'Dementia' Wipes Out Attacker Footprints In Memory
New tool exposes weak links in forensic tools that inspect Windows memory for attack intelligence
Kelly Jackson Higgins,
January 03, 2013
Forensics increasingly encompasses the analysis of potentially valuable clues and intelligence in the physical memory of an infected machine. But like anything in infosec, it's a constant cat-and-mouse game, with attackers finding new ways to hide their tracks in memory from incident response handlers trying to get to the bottom of a breach.
A researcher has developed a new tool called Dementia that cheats forensics tools that inspect attacker’s footprints in a Windows computer's memory. Dementia basically renders a phony image of the infected machine's memory as a way to hide evidence of an attacker's movements. The tool removes "specific artifacts from the memory or the image being created. While the image itself is correct -- it can be analyzed -- specific artifacts are not present, which can hide traces of attacker's activities," says Luka Milkovic, who developed the tool. Milkovic, who is a information security consultant with Croatia-based Infigo, recently demonstrated the tool at the CCC conference in Hamburg, Germany.
Dementia demonstrates how an attacker who has wrested control of a system can muck with the forensics investigation process by fooling memory-acquisition tools. It can hide artifacts such as processes and threads from several popular tools: Moonsols Win32dd (in kernel-mode only); Mandiant Memoryze; Mantech MDD; FTK Imager; and Winpmem.
Memory analysis has become a vital process for triaging machines after an attack. Security experts say it's more efficient than just slogging through hundreds of gigabytes of hard drive space, for example, and to instead drill down on a few gigs of RAM where the attacker is executing code.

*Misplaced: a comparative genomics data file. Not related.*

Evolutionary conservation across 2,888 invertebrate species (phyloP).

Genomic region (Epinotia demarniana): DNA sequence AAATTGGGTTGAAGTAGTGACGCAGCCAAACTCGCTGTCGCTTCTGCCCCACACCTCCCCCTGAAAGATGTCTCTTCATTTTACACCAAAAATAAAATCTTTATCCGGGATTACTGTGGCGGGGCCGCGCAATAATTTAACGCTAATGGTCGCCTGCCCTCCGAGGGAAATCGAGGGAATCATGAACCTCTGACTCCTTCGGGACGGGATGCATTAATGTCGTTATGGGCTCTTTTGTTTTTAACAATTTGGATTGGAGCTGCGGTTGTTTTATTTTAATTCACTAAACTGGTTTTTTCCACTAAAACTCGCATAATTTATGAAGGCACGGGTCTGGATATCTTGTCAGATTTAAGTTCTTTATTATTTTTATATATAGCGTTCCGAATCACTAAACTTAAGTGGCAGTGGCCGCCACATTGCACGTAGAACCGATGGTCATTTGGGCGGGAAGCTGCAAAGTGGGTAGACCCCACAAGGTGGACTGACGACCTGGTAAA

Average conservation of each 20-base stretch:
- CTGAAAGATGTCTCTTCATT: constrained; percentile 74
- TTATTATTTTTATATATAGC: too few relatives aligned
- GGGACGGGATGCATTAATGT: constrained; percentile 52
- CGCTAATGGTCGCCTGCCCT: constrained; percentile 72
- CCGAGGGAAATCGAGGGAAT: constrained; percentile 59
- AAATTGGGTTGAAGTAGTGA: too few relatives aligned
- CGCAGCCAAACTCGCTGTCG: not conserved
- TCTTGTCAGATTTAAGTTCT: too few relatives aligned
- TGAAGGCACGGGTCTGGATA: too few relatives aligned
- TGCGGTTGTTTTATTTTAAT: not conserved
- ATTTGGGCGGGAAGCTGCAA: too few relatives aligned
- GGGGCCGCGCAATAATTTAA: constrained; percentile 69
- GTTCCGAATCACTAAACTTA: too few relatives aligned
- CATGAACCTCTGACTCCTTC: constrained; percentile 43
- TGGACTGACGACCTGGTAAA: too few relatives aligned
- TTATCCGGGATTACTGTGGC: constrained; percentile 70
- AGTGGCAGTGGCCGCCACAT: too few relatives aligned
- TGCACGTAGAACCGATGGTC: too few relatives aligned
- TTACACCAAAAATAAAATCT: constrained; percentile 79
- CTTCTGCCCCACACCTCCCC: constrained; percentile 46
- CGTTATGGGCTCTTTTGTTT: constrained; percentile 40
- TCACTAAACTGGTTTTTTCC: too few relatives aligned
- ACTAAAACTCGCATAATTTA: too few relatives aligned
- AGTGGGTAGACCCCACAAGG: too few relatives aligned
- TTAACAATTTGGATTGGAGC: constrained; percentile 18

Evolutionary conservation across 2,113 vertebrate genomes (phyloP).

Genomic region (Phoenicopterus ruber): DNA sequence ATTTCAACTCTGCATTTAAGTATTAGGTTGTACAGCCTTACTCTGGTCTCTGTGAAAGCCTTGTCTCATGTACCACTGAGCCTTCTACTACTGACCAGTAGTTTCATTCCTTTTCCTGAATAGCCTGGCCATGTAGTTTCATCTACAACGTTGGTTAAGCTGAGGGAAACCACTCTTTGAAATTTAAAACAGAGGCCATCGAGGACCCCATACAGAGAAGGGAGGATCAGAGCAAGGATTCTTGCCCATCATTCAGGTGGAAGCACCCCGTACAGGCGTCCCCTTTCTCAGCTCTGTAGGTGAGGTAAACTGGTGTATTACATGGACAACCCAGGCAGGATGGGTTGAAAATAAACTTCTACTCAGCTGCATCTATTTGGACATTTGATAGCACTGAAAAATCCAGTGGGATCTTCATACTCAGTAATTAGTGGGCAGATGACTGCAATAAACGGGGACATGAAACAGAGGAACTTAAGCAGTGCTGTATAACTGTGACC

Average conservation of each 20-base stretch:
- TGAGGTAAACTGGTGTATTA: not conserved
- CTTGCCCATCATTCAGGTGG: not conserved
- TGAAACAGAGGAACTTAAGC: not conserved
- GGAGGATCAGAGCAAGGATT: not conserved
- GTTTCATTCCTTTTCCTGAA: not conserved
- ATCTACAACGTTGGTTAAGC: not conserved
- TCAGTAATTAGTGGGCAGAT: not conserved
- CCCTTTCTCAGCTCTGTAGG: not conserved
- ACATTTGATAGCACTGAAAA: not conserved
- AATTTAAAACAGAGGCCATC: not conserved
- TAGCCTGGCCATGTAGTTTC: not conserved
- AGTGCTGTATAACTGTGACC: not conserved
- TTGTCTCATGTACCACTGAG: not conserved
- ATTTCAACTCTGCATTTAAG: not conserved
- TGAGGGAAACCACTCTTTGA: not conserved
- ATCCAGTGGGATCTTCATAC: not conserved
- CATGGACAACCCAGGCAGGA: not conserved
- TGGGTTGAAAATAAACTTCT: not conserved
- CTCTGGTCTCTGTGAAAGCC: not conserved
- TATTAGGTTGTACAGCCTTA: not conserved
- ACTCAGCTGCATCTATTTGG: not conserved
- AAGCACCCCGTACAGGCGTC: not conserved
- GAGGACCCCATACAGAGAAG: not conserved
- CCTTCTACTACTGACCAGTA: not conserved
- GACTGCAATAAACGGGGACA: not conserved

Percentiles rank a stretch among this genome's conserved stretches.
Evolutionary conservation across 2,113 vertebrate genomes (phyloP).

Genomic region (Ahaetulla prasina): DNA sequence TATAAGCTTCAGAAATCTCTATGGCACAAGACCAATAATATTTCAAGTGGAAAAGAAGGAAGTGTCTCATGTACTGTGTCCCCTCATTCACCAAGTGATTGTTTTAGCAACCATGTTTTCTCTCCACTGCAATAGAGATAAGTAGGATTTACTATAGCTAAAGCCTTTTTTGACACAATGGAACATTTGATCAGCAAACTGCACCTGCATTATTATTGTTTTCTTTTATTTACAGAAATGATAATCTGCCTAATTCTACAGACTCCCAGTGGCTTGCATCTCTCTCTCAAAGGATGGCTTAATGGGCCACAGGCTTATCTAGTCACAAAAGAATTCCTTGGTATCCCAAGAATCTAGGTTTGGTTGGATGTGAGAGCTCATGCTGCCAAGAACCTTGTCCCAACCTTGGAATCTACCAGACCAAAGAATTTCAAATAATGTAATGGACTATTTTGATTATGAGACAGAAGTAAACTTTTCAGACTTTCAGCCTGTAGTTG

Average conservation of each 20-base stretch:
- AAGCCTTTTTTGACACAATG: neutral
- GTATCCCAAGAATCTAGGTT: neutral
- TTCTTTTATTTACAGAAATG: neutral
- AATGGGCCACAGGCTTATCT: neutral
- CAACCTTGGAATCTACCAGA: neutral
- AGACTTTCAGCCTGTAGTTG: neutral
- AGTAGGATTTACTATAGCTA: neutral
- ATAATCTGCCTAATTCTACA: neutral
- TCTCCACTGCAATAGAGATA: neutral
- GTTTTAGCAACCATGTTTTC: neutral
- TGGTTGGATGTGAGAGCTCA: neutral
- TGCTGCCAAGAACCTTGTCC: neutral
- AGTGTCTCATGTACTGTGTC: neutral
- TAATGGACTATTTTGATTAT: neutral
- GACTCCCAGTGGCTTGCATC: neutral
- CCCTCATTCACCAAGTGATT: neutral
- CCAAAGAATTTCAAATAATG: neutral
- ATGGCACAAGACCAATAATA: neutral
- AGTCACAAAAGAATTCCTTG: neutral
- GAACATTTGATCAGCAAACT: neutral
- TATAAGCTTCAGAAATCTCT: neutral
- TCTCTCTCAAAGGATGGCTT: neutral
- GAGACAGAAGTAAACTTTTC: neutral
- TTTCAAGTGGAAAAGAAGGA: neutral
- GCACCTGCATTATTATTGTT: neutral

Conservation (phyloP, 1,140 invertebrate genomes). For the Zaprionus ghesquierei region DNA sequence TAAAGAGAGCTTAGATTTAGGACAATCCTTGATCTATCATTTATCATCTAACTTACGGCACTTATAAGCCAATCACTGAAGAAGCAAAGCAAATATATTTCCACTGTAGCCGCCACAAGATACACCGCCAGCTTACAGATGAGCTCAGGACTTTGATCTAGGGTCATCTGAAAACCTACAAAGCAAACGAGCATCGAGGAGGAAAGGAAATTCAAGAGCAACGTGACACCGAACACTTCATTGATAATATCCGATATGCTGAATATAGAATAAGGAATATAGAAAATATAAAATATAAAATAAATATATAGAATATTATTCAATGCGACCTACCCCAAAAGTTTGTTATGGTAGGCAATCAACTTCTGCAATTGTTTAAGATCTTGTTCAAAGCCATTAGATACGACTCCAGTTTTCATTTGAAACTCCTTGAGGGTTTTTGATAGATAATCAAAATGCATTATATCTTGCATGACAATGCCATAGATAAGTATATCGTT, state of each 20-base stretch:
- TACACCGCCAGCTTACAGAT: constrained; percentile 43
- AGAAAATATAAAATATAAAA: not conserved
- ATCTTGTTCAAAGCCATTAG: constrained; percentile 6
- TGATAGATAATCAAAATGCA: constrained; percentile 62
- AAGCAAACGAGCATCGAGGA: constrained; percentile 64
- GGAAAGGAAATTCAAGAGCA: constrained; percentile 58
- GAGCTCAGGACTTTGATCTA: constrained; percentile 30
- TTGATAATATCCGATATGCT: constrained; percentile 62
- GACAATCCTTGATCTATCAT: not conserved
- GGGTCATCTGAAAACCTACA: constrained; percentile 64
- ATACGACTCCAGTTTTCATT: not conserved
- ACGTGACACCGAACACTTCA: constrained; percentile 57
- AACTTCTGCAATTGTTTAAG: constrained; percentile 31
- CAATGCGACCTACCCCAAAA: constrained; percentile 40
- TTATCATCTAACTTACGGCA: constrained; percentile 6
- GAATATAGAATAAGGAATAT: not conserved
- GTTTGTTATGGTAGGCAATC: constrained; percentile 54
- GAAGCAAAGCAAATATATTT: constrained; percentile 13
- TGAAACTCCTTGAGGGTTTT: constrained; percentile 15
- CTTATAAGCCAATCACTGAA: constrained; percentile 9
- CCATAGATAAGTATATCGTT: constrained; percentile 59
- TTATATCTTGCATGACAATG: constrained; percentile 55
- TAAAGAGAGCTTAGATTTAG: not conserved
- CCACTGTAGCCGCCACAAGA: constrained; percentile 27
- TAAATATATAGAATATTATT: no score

[Researchers simplify the process of physical memory analysis in forensics investigations. See New Free Tool Helps Gather Attackers' 'Footprints.']
"Disk forensics has been prevalent for more than a decade, and there are lots of tools and methodologies for extracting valuable information or forensic evidence from a target computer or device," Milkovic says, such as files, folders, file and folder metadata, system logs, and registry entries.
"Incident handlers realized that by acquiring the memory of the examined machine, they might create less 'side effects' on the machine, while obtaining a cleaner and more trusted snapshot of the state of the machine," he says. "In the last couple of years, a significant rise in the number of tools for acquiring and analyzing memory can be seen, and memory forensics are now considered a vital part of the incident-handling workflow."
But anti-forensics tools and techniques are nothing new. Attackers already can block memory acquisition altogether or "break" memory analysis itself so that an investigator can't study the memory image. Dementia is basically an evolution of previous breakthroughs in cheating memory forensics, Milkovic says. "Dementia can be considered as a beginning of the memory anti-forensic framework aimed at hiding arbitrary artifacts from the memory dump," he says.
It doesn't stop investigators from memory acquisition nor does it touch artifices in the live system. Instead, it modifies artifacts in the memory dump that the memory acquisition tool creates. Milkovic points to other anti-forensics techniques, such as Haruyama and Suzuki's work on breaking memory analysis and Sparks/Butler's ShadowWalker.
"Compared to these techniques, Dementia is a bit more noisy -- no advanced self-hiding capabilities implemented so a forensic expert can easily detect Dementia's presence -- but [it] can hide arbitrary artifact, has little performance impact, and does not break the analysis," he says. Dementia has two modules, user mode and kernel mode.
So what can incident handlers do when faced with anti-forensics methods by attackers? Employ another method of acquiring memory from the live and infected machine, for example, such as Firewire, or enlist an integrated crash-dump technique, Milkovic suggests. While that causes a reboot, it's tougher for the attacker to modify the artifacts.
The bottom line: Live forensics can't always be trusted because it relies on an infected machine that the investigator doesn't have complete control over. "I think they can be of extreme forensic value, but I just wanted to demonstrate that they cannot be trusted at all times," he says.
Milkovic plans to release the free Dementia tool this month.
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